Growing up off-grid inspired this engineer to improve access to energy and energy-related employment

Zeeshan Saeed Shah at Old Main on ASU's Tempe campus

Zeeshan Saeed’s first-hand experience with severe energy shortages and an overall lack of energy availability shaped his future.

As a child, Zeeshan Saeed Shah says that he was always curious and interested in math and science. He represented his school in exam competitions.

“I used to think a lot about electric circuits and electron motions, which drew me towards engineering. As I got older, I was drawn to electronics and other electric stuff.”

But electricity is in short supply in his hometown of Bannu in the Bannu District in southern Khyber Pakhtunkhwa.

“I completed my higher secondary education in Bannu, where we were barely able to light our homes for an hour in a day. Places like my hometown are considered to be off-grid areas, and the lack of energy access directly impacts education and business.”

This first-hand experience with severe energy shortages and an overall lack of energy availability shaped Zeeshan Saeed’s future. As an undergraduate student at the University of Engineering and Technology (UET) Peshawar, Zeeshan Saeed saw some posters about an upcoming workshop arranged by USPCAS-E. After attending that workshop, he wanted to join the center.

He is now pursuing a master’s in the USPCAS-E Electrical Energy Systems Engineering program at UET Peshawar.

At USPCAS-E, Zeeshan Saeed learned about renewable energy, specifically solar power, a clean source of energy that is environmentally friendly.

Zeeshan Saeed visited Arizona State University as part of the fifth cohort of exchange scholars in spring 2018. During his exchange training, Zeeshan Saeed conducted research in the power electronics lab under the supervision of ASU Professor Bertan Bakkaloglu. He was the team leader and worked on analyzing fundamental characteristics of inverters for a photovoltaic system. He also interned with the “Defend Our Future” club, which arranged workshops on recycling and exploring different ideas on how to clean up the environment.

Zeeshan Saeed says he considers himself lucky to have been a USPCAS-E student.

“The most important experience was my exchange visit to Arizona State University. I spent my time in a research laboratory where I learned research skills and technical skills. During my internship at the Defend Our Future club, I learned management and marketing skills.”

As an exchange scholar, Zeeshan Saeed also took classes in energy policy and entrepreneurship, experiences that changed his trajectory.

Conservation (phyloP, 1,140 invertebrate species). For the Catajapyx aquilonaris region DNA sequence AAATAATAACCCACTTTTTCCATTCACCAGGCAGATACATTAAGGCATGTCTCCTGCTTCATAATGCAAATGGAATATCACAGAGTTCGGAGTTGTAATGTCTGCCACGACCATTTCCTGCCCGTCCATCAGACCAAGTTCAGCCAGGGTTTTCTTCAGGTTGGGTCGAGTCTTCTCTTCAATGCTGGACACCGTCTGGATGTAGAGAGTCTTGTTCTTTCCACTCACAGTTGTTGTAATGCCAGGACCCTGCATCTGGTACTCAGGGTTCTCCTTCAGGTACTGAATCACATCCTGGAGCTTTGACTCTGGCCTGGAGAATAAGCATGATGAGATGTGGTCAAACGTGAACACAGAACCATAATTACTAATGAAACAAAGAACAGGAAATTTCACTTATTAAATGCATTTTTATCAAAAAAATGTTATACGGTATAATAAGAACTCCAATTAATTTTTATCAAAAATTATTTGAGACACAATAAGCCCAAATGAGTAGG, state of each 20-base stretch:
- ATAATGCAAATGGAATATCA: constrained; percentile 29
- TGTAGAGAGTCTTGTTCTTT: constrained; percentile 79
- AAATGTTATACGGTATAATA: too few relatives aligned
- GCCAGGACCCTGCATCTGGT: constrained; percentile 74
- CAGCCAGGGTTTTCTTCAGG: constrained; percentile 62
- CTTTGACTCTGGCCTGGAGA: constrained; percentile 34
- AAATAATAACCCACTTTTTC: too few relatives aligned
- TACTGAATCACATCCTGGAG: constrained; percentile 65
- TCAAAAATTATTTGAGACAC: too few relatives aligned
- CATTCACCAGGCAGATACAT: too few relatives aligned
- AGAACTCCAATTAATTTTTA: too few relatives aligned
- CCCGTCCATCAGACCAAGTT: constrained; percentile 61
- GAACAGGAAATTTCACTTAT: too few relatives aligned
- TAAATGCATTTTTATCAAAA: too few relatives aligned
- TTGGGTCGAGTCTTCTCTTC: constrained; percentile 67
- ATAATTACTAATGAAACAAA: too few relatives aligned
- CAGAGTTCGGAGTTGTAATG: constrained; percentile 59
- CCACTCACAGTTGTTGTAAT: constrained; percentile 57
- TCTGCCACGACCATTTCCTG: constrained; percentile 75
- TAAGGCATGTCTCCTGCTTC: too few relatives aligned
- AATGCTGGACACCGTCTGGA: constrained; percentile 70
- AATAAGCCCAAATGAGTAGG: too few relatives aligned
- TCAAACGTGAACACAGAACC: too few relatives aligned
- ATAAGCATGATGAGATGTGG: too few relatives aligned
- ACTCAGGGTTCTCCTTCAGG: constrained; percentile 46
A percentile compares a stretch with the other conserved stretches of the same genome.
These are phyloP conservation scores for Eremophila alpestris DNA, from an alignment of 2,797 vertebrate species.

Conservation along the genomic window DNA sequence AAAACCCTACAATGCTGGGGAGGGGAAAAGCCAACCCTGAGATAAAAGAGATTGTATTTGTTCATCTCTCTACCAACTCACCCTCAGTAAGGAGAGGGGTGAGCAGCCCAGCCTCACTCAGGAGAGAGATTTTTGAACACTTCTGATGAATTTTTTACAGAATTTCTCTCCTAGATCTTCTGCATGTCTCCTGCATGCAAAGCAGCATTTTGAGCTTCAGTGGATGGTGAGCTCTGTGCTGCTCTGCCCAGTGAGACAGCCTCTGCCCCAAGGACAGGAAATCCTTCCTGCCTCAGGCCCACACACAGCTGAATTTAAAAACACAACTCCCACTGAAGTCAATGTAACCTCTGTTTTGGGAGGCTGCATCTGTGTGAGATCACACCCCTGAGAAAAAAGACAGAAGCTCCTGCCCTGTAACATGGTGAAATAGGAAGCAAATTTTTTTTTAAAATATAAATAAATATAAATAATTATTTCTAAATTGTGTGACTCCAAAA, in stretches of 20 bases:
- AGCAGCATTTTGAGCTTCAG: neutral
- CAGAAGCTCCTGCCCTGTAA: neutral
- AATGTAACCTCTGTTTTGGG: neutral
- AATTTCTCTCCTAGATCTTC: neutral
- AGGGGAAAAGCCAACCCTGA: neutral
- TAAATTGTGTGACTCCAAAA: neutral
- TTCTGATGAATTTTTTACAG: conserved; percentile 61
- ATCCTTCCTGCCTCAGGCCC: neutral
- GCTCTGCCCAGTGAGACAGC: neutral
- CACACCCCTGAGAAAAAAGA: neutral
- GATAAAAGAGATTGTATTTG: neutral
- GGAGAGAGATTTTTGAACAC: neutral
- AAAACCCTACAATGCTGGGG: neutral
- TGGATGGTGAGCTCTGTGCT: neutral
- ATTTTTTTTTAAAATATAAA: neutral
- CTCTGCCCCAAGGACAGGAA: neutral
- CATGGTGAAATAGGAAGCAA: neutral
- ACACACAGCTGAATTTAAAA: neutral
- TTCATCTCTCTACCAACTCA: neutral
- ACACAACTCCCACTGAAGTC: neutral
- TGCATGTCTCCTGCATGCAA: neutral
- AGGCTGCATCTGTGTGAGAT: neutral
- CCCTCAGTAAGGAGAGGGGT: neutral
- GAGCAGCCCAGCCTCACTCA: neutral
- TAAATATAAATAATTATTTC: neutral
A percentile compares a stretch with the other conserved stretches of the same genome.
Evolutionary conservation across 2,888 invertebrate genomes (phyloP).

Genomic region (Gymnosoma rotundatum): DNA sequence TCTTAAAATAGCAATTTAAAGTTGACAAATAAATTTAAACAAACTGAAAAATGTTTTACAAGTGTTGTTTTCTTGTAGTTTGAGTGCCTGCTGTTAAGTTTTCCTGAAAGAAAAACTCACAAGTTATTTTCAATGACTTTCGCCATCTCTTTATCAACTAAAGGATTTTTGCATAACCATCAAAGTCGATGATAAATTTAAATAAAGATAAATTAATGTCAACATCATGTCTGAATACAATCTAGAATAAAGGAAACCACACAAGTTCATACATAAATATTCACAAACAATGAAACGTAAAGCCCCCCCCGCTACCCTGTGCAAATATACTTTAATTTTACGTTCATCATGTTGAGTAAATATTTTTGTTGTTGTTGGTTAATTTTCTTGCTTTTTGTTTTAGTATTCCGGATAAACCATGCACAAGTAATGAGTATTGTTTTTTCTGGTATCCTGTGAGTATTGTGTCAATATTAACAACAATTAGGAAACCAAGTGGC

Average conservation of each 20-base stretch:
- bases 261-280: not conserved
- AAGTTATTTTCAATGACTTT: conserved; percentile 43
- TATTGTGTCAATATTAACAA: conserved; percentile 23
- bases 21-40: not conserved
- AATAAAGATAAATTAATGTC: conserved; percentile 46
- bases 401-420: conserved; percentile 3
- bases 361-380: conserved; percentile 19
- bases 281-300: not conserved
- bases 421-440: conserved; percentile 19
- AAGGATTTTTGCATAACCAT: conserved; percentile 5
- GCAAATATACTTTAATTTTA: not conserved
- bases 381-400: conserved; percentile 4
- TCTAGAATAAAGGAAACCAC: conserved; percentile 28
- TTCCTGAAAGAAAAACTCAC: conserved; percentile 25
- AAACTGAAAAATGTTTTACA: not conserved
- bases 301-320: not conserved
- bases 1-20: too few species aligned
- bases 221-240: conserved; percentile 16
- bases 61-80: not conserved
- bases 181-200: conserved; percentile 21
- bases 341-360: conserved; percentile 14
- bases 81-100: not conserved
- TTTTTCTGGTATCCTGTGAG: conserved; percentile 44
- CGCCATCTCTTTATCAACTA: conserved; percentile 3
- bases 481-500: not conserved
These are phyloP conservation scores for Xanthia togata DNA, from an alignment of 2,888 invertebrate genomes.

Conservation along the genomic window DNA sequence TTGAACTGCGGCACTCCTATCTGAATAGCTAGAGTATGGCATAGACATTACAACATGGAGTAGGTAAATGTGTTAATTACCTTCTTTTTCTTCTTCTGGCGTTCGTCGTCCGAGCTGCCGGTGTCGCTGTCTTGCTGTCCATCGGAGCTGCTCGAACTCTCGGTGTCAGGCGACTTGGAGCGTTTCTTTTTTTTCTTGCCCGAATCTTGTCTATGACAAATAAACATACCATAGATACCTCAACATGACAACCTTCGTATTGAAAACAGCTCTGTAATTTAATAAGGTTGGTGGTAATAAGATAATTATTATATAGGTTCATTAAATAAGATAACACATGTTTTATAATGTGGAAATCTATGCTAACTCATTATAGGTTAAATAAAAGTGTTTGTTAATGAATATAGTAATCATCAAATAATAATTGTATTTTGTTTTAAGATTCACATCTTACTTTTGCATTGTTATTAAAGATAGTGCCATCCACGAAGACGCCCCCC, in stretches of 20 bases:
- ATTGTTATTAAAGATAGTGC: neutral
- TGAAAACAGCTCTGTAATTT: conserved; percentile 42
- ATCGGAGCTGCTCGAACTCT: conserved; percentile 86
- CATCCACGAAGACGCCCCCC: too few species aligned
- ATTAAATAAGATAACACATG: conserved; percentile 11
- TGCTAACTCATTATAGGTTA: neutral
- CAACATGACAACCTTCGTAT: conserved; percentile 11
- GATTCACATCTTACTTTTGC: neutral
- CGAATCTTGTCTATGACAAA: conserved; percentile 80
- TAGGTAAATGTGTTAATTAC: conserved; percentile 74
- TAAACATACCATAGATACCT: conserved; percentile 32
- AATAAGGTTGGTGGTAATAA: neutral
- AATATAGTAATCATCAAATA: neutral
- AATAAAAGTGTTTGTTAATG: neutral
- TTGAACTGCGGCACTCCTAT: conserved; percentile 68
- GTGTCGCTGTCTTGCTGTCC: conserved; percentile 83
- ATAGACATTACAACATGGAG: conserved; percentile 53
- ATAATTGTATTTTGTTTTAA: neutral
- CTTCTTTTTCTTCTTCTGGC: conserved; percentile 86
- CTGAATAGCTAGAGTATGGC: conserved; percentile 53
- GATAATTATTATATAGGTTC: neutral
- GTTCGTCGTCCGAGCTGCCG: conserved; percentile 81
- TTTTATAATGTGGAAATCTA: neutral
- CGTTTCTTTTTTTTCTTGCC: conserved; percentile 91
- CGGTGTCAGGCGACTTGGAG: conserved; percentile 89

“We had a lot of fun in the energy policy class where we worked on designing policy for the energy sector of Pakistan. I met some great entrepreneurs through our entrepreneurship class, and we learned how to articulate an idea and how to present it. This class drew me towards entrepreneurship.”

His research became a building block of his future work in GreenWend, a startup he launched with colleagues that will provide solar services in both the private and government sectors. Its mission is to decrease electricity costs, eliminate load shedding, and provide employment and training opportunities.

“We hired around 15 employees, including engineers, managers and technicians. In 2020, we are arranging seminars and workshops in schools, colleges and universities to promote solar energy in Khyber Pakhtunkhwa, including newly merged areas.”

“At ASU, I was working in a group project where we analyzed the fundamental characteristics of an inverter for a photovoltaic system. We also studied practical approaches for a Maximum Power Point Tracking (MPPT) system and the modeling and characterization of MPPT-based boost converters. I used the same MPPT techniques in my final year project, which was about photovoltaic efficiency improvement. Now, we are using practically the same approach in our startup.” 

Zeeshan Saeed Shah at Old Main on ASU's Tempe campus

When Zeeshan Saeed thinks about the future, he starts with the present, working on the GreenWend startup. In two years, his goal is to provide at least 20MW solar power in the private and public sectors and provide employment for more than 100 engineers and technicians in all districts of Khyber Pakhtunkhwa and newly merged areas.

“I want to train people through seminars and workshops and steer them towards green energy. After two years, I plan to launch another startup, currently in the feasibility planning stage, which will bring more employment all over Pakistan.”

When asked what most people don’t know about him, Zeeshan Saeed said simply, “My capabilities.” He explained that opportunity is created not granted and that your success doesn’t depend on your location or environment.

“A person living in Bannu can become the next Bill Gates or Mark Zuckerberg if he or she utilizes time and energy the way they do.”

Zeeshan Saeed encourages others not to take the easy route with a job and instead to become a value creator as an entrepreneur.

“Together, we can contribute to society, and we together can bring happiness.”